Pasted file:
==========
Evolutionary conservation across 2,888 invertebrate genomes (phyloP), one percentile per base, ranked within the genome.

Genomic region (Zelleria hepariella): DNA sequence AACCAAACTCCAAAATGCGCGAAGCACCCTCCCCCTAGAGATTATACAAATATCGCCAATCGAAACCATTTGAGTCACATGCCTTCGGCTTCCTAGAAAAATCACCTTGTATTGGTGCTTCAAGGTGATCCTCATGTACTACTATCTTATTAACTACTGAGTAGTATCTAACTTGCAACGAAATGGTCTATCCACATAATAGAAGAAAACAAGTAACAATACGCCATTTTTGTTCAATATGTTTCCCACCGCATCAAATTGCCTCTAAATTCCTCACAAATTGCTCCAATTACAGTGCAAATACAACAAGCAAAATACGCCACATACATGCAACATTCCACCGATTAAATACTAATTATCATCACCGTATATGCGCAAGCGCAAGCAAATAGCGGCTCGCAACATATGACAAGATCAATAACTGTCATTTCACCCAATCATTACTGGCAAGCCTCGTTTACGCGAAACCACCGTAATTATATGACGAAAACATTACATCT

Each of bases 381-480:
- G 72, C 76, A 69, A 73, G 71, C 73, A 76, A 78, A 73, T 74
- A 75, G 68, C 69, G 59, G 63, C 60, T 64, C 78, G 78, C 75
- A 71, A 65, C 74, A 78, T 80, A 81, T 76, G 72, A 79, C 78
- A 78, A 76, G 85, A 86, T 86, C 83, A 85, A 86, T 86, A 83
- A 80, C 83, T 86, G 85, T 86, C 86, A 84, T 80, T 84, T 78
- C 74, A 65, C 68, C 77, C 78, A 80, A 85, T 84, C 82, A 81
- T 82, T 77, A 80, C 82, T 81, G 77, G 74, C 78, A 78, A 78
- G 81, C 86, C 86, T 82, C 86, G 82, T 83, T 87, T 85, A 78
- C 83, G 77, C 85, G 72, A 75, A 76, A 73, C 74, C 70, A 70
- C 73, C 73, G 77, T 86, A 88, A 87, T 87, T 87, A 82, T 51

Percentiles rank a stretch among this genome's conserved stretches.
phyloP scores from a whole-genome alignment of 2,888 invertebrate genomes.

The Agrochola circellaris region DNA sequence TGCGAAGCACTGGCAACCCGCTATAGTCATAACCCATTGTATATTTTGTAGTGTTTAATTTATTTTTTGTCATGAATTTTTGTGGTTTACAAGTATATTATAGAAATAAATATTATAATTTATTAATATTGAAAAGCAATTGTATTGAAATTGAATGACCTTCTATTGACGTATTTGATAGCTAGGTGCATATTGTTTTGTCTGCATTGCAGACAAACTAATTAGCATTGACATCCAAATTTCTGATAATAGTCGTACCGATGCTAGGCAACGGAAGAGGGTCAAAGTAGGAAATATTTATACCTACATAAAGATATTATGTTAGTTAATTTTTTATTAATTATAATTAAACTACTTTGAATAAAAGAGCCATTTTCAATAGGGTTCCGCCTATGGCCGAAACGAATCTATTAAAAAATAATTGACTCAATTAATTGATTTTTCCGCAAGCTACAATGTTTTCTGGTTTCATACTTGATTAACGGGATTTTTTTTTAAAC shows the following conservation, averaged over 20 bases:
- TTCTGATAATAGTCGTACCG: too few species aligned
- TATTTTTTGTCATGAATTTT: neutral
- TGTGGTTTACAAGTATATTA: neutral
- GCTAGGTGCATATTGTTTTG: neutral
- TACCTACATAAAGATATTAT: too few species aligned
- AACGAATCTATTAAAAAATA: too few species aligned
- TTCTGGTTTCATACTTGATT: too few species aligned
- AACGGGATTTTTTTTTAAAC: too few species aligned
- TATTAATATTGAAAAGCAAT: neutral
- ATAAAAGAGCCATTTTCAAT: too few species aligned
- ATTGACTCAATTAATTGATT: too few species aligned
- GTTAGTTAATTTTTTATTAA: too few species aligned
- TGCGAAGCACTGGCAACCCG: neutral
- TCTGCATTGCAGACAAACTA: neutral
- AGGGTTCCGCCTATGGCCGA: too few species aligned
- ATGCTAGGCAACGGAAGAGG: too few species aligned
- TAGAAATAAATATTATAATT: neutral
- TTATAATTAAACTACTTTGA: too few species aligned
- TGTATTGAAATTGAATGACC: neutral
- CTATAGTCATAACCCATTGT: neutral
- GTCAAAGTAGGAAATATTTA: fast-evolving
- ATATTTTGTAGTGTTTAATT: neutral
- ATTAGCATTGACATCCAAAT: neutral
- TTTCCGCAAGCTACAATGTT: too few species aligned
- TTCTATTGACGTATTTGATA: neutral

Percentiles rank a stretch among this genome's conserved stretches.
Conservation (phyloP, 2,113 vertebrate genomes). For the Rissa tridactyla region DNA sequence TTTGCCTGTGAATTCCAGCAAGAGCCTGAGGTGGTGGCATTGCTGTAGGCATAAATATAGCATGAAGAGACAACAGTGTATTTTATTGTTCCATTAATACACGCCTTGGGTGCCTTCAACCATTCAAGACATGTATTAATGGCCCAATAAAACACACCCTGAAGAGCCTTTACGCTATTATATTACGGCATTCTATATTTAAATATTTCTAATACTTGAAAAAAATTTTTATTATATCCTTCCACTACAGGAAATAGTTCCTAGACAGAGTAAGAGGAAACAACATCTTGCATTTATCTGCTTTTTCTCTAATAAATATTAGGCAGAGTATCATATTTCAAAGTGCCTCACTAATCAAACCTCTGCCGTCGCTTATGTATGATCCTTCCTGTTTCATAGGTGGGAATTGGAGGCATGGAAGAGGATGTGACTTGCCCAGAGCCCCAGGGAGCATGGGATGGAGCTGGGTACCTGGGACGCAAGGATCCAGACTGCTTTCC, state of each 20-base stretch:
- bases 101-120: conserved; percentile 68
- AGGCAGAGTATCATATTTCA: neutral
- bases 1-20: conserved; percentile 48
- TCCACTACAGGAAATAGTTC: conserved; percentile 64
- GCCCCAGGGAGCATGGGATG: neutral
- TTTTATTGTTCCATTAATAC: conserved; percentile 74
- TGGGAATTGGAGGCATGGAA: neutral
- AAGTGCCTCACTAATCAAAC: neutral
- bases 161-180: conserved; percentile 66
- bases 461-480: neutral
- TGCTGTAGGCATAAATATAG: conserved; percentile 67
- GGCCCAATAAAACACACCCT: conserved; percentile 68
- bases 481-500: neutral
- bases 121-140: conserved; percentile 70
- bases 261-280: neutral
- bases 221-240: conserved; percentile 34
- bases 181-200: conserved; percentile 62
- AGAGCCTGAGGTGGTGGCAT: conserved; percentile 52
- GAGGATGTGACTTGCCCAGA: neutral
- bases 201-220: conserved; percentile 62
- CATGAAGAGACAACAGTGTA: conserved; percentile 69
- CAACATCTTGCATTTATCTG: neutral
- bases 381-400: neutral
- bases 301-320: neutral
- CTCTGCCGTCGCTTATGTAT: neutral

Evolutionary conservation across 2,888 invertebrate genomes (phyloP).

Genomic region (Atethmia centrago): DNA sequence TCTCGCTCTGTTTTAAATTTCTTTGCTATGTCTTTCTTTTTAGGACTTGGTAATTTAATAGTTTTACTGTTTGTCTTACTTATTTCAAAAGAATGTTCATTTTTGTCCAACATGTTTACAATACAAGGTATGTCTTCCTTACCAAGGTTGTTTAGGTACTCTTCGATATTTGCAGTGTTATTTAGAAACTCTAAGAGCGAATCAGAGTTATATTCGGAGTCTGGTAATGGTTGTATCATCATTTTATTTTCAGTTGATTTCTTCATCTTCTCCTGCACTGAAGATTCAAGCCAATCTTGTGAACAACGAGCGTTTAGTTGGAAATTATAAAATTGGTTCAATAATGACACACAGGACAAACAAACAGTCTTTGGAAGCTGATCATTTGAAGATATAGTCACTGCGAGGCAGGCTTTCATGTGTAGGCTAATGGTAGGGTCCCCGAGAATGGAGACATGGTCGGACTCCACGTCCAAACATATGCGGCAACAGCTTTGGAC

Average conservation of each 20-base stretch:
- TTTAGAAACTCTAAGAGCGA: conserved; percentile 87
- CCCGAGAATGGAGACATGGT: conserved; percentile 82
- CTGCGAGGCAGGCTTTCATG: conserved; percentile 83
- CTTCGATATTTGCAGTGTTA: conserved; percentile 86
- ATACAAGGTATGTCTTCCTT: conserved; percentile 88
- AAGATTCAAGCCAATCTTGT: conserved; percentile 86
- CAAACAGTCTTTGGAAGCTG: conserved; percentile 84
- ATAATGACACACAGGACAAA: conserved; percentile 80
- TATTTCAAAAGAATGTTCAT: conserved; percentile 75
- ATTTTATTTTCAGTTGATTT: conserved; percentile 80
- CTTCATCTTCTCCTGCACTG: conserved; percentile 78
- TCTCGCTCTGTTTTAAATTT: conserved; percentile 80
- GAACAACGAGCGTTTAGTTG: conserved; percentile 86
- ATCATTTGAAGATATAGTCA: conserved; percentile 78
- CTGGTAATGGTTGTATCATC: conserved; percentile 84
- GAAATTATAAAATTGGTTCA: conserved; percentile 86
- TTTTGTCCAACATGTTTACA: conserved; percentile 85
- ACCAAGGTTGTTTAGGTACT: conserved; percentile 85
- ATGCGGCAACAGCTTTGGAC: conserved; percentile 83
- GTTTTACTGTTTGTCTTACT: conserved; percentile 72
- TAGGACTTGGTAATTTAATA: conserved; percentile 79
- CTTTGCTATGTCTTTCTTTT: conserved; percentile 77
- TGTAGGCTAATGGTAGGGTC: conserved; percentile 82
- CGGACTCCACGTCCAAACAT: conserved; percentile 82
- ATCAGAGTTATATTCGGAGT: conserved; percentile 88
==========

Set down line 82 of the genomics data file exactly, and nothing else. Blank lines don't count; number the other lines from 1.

- CTTCATCTTCTCCTGCACTG: conserved; percentile 78